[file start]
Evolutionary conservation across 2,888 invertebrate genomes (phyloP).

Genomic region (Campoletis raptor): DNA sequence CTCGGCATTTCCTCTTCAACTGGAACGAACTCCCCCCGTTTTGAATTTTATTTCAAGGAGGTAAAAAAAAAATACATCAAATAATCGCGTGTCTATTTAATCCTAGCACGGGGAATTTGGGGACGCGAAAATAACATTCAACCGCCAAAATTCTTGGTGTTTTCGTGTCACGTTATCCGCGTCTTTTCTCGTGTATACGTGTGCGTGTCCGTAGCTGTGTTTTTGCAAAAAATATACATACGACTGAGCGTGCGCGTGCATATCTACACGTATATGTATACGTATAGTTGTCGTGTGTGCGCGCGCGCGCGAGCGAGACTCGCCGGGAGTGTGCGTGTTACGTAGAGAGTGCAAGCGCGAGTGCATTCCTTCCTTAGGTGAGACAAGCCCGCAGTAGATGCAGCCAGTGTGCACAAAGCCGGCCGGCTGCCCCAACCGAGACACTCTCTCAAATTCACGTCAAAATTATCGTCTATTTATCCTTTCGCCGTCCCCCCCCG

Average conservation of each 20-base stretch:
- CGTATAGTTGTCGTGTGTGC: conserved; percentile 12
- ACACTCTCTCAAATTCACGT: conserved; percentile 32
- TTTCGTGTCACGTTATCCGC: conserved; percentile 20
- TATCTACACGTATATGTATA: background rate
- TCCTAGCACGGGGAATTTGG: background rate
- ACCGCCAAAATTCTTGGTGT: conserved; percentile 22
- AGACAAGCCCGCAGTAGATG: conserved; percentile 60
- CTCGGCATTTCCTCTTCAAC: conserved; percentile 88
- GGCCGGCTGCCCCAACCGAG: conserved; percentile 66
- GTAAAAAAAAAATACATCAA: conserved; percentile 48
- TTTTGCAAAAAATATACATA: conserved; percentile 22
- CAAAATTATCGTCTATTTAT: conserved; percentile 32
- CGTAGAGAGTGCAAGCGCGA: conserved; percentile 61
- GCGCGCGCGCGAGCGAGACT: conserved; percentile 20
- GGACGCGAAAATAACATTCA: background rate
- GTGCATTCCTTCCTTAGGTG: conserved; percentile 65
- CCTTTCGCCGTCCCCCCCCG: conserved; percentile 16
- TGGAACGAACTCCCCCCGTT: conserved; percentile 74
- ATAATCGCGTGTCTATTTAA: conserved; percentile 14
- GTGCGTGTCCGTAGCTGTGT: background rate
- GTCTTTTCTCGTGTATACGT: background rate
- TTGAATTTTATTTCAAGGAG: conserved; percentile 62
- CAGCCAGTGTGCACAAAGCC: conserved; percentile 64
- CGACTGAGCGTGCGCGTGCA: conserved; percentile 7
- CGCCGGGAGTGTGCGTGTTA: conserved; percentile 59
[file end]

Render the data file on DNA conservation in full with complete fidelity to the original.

Evolutionary conservation across 2,888 invertebrate genomes (phyloP).

Genomic region (Campoletis raptor): DNA sequence CTCGGCATTTCCTCTTCAACTGGAACGAACTCCCCCCGTTTTGAATTTTATTTCAAGGAGGTAAAAAAAAAATACATCAAATAATCGCGTGTCTATTTAATCCTAGCACGGGGAATTTGGGGACGCGAAAATAACATTCAACCGCCAAAATTCTTGGTGTTTTCGTGTCACGTTATCCGCGTCTTTTCTCGTGTATACGTGTGCGTGTCCGTAGCTGTGTTTTTGCAAAAAATATACATACGACTGAGCGTGCGCGTGCATATCTACACGTATATGTATACGTATAGTTGTCGTGTGTGCGCGCGCGCGCGAGCGAGACTCGCCGGGAGTGTGCGTGTTACGTAGAGAGTGCAAGCGCGAGTGCATTCCTTCCTTAGGTGAGACAAGCCCGCAGTAGATGCAGCCAGTGTGCACAAAGCCGGCCGGCTGCCCCAACCGAGACACTCTCTCAAATTCACGTCAAAATTATCGTCTATTTATCCTTTCGCCGTCCCCCCCCG

Average conservation of each 20-base stretch:
- CGTATAGTTGTCGTGTGTGC: conserved; percentile 12
- ACACTCTCTCAAATTCACGT: conserved; percentile 32
- TTTCGTGTCACGTTATCCGC: conserved; percentile 20
- TATCTACACGTATATGTATA: background rate
- TCCTAGCACGGGGAATTTGG: background rate
- ACCGCCAAAATTCTTGGTGT: conserved; percentile 22
- AGACAAGCCCGCAGTAGATG: conserved; percentile 60
- CTCGGCATTTCCTCTTCAAC: conserved; percentile 88
- GGCCGGCTGCCCCAACCGAG: conserved; percentile 66
- GTAAAAAAAAAATACATCAA: conserved; percentile 48
- TTTTGCAAAAAATATACATA: conserved; percentile 22
- CAAAATTATCGTCTATTTAT: conserved; percentile 32
- CGTAGAGAGTGCAAGCGCGA: conserved; percentile 61
- GCGCGCGCGCGAGCGAGACT: conserved; percentile 20
- GGACGCGAAAATAACATTCA: background rate
- GTGCATTCCTTCCTTAGGTG: conserved; percentile 65
- CCTTTCGCCGTCCCCCCCCG: conserved; percentile 16
- TGGAACGAACTCCCCCCGTT: conserved; percentile 74
- ATAATCGCGTGTCTATTTAA: conserved; percentile 14
- GTGCGTGTCCGTAGCTGTGT: background rate
- GTCTTTTCTCGTGTATACGT: background rate
- TTGAATTTTATTTCAAGGAG: conserved; percentile 62
- CAGCCAGTGTGCACAAAGCC: conserved; percentile 64
- CGACTGAGCGTGCGCGTGCA: conserved; percentile 7
- CGCCGGGAGTGTGCGTGTTA: conserved; percentile 59